In the same way that Europeans devalued indigenous traditions and lifestyles as a whole, they devalued and acculturated indigenous food-related traditions. In fact, anglicized and Franco-fied food has become so predominant in Canada that it has affected the foods of nearly every culture that has since settled here. For example, we rarely see traditional Chinese dishes in Canada. Instead, we see modified versions like wheat- and oil-heavy chicken balls. When we visit TacoTime or Mucho Burrito, we aren’t eating traditional plant-rich Mesoamerican food. We are eating a cheaper, meat-laden and cheese-heavy adaptation.

With food securely under the wing of colonialism like this, it was industrialized and globalized in nearly the same way everything else has been in the past century. It’s become a commodity. As a result, we’ve devolved into a system which believes that good, healthy food is a privilege for the rich, and that it’s sufficient enough for the poor to receive scraps.

*  *  *

“When you walk into a grocery store, you can’t tell that there’s a problem,” says the narrator. I’m watching a documentary about Calgary’s local food movement this past summer. Speaking over-top images of stocked food shelves, the narrator continues: “There’s bounty. The shelves are overflowing, and it’s easy to think that everything’s okay.” This image has stuck with me. The not-yet-ripe bananas don’t seem loaded with pesticides, picked by the hands of workers who were unlikely paid a fair wage. The triple-washed spinach, perfectly green and free of both bugs and dirt, doesn’t appear to come from drought-ridden land, perhaps tended by temporary workers.

“The issues and the systems are large, but I am slowly finding the ways that I can influence our current systems through my daily life…”

For me, that was the first step: learning how many theatrics go into making our food system seem perfect. Then next, discovering all of the ways in which it’s not. I guess now, I’m deciding what exactly I’m going to do about it all. The issues and the systems are large, but I am slowly finding the ways that I can influence our current systems through my daily life, as well as support and create new ones that are providing healthy, accessible food for all our communities.

As an aspiring architect, I’m interested in what are referred to as “vernacular buildings” – buildings suited for local conditions, and designed and constructed with local materials. As a place-based style, it’s both practically and culturally satisfying. I believe that something similar needs to happen with our food systems, too. We need to reconnect our food with a sense of place – producing locally and respecting the knowledge of those who survived on this land a millennia before us, and who continue to do so. Although at first glance working locally may not seem adequate to address the global scope of our food issues, I truly believe that habitual actions made in our globalized world have global consequences.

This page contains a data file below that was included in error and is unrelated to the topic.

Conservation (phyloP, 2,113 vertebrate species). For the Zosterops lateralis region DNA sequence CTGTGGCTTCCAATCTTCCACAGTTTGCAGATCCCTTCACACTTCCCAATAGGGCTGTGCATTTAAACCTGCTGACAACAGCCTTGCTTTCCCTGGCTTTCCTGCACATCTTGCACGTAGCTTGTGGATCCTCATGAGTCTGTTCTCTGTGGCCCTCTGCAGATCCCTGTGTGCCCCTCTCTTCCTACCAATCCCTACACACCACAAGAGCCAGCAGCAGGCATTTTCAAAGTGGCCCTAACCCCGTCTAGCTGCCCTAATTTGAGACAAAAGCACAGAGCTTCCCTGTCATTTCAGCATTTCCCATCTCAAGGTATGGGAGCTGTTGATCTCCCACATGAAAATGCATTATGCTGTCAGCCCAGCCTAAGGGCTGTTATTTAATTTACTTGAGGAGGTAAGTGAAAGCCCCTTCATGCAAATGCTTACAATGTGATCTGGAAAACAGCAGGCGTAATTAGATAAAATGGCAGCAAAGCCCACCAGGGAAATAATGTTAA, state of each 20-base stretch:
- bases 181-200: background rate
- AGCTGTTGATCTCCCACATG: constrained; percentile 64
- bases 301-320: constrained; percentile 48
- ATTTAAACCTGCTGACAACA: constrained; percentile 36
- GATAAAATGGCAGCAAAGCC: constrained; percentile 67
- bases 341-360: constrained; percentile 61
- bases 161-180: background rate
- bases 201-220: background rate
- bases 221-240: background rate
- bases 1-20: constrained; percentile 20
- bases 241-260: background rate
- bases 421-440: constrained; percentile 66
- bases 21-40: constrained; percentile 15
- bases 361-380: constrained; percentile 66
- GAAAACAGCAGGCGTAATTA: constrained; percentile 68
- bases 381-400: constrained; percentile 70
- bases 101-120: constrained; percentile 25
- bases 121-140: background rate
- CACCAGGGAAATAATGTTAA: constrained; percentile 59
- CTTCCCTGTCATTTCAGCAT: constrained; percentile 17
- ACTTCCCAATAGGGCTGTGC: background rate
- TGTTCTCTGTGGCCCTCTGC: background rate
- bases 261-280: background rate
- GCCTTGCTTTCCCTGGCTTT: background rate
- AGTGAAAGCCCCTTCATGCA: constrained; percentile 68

*I define “good food” as that which is produced, distributed, and eaten in a way that builds and supports healthy, resilient relationships. These relationships might be between the person and the food that they’re eating, the farmer and the natural ecosystem, or a food business and its customers, for example.

**Generating Momentum is the annual weekend summer camp for Saskatchewan’s youth activists, hosted by SCIC and the Regina Public Interest Research Group (RPIRG).


Taya Triffo is a philosophy student at the University of Regina. As the volunteer Food Systems Director for Engineers Without Borders Regina, she’s working to address the root causes of poverty, malnutrition, and food insecurity, both on- and off-campus. In 2017, she hopes to begin a degree in Community Design, with the goal of returning to help make Regina a vibrant, sustainable, and just city.

 


Guest blogs are personal stories from people in our community. The views and opinions expressed in guest blogs are those of the authors, and do not necessarily reflect the views of SCIC or its members.